The furious, almost blinding pace of coverage of alleged scandalous behavior in the White House has all but shattered traditional media standards and opened the floodgates to a torrent of thinly sourced allegations and unrestrained speculation.
That is the view of some media critics, academics and journalists, such as James Fallows, editor of U.S. News & World Report, who argues that much of the reporting has “gotten out of control.”
Regardless of whether the allegations about President Clinton and former White House intern Monica Lewinsky turn out to be true, they say, the competitive pressure on news organizations is so fierce that many are airing charges that, until a week ago, would not have been deemed fit to print.
In recent days, based on anonymous sources, various newspapers and networks have reported such stories as: that Clinton has claimed to have had sex with “hundreds” of women; that he said he does not consider oral sex to be adultery; that White House staffers once saw Clinton and Lewinsky in an intimate encounter; that the two had engaged in phone sex; that Clinton admitted under oath having an affair with Gennifer Flowers; that Clinton may have had an affair with a distant cousin; and that Clinton had an affair with Shelia Davis Lawrence, widow of the former ambassador who was exhumed from Arlington National Cemetery for fabricating a military record.
“Once again, the media are courting a backlash,” said Larry J. Sabato, a University of Virginia political scientist and author of “Feeding Frenzy.”
James Warren, the Chicago Tribune’s Washington bureau chief, said the media’s “loose standards” have been “astonishing.” But, he said, “your bosses say, ‘My God, we’ll look like we’re behind.’ There’s intense pressure to regurgitate what everyone else is doing.”
Little has been reported about the motivation of the sources providing the allegations to reporters, although some of the leaks are attributed to “investigators” or “sources close to the investigation” of independent counsel Kenneth W. Starr.
This means that journalists, unwittingly or not, may be helping prosecutors put pressure on Lewinsky by acting as a conduit for selective bits of damaging information.
Some administration officials are furious about what they see as Starr’s leaks, saying that reporters call about subpoenas of White House officials almost immediately after they have been issued by Starr. The prosecutor’s office has denied any leaks.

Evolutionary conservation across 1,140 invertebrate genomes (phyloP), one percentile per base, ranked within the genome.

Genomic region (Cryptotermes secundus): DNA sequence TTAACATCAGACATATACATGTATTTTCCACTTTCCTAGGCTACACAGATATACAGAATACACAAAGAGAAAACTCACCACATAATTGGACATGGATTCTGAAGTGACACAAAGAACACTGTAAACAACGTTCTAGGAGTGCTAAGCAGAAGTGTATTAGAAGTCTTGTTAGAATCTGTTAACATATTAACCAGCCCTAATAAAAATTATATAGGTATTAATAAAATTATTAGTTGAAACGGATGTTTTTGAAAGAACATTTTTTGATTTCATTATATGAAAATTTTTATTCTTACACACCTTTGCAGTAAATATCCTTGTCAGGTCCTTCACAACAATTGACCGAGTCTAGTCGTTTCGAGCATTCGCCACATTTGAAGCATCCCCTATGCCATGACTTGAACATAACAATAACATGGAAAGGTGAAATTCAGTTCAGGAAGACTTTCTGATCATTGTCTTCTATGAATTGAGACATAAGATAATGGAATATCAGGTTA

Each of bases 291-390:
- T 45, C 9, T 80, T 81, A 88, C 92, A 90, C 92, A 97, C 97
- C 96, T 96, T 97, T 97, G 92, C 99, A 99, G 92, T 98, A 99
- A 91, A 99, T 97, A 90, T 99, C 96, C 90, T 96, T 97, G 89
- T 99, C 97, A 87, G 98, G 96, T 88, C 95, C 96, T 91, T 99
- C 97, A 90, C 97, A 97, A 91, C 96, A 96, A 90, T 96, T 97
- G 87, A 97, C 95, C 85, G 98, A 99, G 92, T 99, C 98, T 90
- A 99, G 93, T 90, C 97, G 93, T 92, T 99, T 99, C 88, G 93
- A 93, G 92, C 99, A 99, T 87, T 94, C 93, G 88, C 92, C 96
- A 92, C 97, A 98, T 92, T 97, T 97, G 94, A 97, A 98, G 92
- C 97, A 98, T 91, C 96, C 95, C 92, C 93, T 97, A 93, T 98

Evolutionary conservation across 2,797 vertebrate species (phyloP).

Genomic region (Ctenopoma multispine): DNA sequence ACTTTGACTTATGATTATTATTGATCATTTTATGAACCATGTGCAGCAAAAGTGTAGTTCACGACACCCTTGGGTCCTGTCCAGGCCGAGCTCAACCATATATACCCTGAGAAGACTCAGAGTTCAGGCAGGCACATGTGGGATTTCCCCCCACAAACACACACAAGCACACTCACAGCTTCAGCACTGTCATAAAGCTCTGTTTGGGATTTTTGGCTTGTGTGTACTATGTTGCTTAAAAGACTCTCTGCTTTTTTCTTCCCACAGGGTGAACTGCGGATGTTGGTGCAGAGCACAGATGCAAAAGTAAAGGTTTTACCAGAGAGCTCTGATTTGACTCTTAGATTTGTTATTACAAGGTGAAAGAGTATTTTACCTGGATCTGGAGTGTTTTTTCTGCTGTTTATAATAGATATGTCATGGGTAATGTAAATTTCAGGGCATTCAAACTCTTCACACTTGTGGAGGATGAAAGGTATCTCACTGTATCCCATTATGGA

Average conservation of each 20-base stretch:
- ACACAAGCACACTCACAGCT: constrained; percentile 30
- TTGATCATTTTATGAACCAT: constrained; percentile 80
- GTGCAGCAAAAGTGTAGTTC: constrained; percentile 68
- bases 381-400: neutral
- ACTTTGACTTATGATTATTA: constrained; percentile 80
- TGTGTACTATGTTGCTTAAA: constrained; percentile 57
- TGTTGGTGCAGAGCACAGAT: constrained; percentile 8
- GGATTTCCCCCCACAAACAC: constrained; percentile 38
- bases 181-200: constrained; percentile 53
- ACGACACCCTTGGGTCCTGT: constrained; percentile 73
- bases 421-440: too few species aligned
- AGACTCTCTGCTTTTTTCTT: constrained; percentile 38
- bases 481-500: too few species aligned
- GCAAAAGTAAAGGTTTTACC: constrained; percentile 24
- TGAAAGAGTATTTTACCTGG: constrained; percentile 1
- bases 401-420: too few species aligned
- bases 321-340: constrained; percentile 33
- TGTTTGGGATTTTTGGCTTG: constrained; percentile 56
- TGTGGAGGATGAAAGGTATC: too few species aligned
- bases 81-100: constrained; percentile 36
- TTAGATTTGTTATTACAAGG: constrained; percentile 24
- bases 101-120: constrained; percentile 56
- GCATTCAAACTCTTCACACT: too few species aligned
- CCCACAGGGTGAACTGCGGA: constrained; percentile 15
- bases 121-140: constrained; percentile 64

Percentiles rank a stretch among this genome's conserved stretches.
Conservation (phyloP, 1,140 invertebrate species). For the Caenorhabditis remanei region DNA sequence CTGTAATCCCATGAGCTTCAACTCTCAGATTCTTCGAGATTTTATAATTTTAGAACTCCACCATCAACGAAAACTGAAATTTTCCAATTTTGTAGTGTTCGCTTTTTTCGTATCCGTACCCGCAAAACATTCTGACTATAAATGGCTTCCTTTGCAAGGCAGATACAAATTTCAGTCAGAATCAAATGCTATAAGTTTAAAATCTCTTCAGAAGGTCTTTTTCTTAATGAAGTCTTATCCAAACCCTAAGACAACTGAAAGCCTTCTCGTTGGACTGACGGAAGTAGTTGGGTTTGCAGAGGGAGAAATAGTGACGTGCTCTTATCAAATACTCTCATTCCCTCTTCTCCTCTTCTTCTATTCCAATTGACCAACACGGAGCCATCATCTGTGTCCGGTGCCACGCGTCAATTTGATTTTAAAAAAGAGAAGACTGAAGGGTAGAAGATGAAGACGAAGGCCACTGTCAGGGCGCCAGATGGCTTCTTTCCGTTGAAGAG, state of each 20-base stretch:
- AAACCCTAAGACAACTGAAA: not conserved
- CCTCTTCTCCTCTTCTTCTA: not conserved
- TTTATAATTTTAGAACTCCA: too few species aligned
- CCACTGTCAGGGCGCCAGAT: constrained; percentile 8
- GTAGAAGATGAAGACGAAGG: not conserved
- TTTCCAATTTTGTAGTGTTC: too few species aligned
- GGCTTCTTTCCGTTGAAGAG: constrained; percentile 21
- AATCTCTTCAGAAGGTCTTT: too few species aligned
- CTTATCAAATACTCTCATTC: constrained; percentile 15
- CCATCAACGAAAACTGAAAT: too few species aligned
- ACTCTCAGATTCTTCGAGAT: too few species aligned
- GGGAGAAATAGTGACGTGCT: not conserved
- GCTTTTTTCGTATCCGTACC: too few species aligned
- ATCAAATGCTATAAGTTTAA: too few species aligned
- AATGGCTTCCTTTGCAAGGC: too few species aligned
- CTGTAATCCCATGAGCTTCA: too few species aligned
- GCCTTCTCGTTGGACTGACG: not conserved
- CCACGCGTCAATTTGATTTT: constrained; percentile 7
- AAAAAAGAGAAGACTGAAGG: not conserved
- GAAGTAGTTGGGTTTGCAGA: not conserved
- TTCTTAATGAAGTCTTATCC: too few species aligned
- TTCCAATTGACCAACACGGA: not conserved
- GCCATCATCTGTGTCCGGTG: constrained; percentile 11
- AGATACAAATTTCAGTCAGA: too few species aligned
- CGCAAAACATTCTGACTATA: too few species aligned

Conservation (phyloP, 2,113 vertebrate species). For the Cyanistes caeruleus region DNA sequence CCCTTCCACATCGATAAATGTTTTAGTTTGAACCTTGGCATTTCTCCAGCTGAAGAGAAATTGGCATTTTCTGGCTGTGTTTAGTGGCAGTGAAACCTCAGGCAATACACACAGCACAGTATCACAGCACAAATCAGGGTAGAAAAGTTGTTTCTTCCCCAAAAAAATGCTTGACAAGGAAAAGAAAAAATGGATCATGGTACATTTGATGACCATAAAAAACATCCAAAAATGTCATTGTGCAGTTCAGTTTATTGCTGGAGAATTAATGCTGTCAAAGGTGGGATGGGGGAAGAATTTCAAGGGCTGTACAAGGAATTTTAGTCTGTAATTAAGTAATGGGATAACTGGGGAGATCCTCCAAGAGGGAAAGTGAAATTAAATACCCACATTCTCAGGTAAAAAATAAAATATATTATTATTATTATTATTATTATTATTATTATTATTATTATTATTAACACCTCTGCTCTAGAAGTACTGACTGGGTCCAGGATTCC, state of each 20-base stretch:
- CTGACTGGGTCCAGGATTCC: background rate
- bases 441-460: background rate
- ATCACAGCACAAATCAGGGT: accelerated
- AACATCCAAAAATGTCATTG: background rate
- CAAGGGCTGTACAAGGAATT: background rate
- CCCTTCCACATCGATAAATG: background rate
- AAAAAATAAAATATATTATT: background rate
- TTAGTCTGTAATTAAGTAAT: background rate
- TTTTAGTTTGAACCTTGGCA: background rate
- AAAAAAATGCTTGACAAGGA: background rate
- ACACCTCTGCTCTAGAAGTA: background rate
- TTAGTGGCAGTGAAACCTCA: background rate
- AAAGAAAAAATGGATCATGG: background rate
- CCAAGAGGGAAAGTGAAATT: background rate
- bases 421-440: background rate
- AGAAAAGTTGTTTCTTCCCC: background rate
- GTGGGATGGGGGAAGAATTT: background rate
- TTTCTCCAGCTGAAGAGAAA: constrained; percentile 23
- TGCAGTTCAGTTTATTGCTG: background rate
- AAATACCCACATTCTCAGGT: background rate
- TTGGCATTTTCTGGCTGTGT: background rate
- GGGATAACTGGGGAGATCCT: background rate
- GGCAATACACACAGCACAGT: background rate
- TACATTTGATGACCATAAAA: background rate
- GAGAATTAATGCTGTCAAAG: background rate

“Agendas are at work here,” said Tim Russert, NBC’s Washington bureau chief. “Ken Starr’s office puts this out, the White House puts this out, Lewinsky’s team puts this out, all looking for an advantage. We’ve got to be very careful.”
It is probably too soon to say whether this represents a sea change in mainstream journalism or a frenzied reaction to a huge and fast-moving story. But many news executives themselves are worried.
“Of course there’s pressure,” said Frank Sesno, CNN’s Washington bureau chief. “There’s always competitive pressure. But we’ve taken things out of scripts that would be in any other story at any other time because it just doesn’t quite feel right.”
The sheer velocity of the scandal has enabled stories using anonymous sources to ricochet from television to newspapers and magazines and back again, with qualifiers often dropped in the process.
On “This Week with Sam and Cokie” on Sunday, ABC’s Jackie Judd reported that “several sources have told us that in the spring of 1996, the president and Lewinsky were caught in an intimate encounter in a private area of the White House. It is not clear whether the witnesses were Secret Service agents or White House staff.”
This produced the banner headline in Monday’s New York Post and Daily News: “CAUGHT IN THE ACT.” The tabloid Post said “the witnesses are Secret Service agents.”
The Chicago Tribune reported the charge, citing ABC, but added that “attempts to confirm the report independently were unsuccessful.” The Washington Post attributed its version of the story to “sources familiar with the probe.” The Los Angeles Times credited “people familiar with the investigation” by Starr.
The Spokesman-Review ran a wire service version of the “intimate encounter” story Monday after it was reported by numerous news agencies.
White House spokesman Mike McCurry said the president denies that any such incident took place.